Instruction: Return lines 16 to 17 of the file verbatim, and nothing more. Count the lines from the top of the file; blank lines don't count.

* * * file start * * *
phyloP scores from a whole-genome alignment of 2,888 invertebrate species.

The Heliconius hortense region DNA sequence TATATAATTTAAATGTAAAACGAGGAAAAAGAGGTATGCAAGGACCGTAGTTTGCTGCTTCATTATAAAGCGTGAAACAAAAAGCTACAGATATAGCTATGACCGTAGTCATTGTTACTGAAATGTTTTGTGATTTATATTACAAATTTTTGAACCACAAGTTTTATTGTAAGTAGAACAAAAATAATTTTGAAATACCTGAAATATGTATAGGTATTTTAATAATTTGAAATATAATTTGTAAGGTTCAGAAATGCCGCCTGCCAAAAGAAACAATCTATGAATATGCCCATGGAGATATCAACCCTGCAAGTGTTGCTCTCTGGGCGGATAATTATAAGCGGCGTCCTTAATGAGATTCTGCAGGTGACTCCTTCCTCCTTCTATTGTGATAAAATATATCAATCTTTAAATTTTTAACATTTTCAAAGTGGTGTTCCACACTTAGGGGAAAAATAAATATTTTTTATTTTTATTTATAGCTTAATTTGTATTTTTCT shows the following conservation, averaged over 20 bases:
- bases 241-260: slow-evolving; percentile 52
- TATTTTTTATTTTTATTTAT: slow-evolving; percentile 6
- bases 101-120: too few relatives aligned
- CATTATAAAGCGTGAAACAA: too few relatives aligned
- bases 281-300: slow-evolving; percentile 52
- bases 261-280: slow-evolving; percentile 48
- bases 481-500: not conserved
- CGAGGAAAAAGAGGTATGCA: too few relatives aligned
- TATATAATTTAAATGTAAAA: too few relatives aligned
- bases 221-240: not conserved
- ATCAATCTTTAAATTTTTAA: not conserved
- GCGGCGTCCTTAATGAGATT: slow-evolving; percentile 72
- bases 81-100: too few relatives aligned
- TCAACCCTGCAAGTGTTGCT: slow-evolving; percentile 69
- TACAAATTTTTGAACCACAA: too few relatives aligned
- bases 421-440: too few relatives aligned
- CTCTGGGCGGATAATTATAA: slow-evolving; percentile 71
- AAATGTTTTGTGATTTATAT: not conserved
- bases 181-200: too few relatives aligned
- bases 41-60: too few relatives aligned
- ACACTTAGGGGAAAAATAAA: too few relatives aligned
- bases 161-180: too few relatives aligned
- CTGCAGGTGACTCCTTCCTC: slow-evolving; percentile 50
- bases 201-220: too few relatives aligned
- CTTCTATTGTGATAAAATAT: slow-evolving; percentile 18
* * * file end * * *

- TCAACCCTGCAAGTGTTGCT: slow-evolving; percentile 69
- TACAAATTTTTGAACCACAA: too few relatives aligned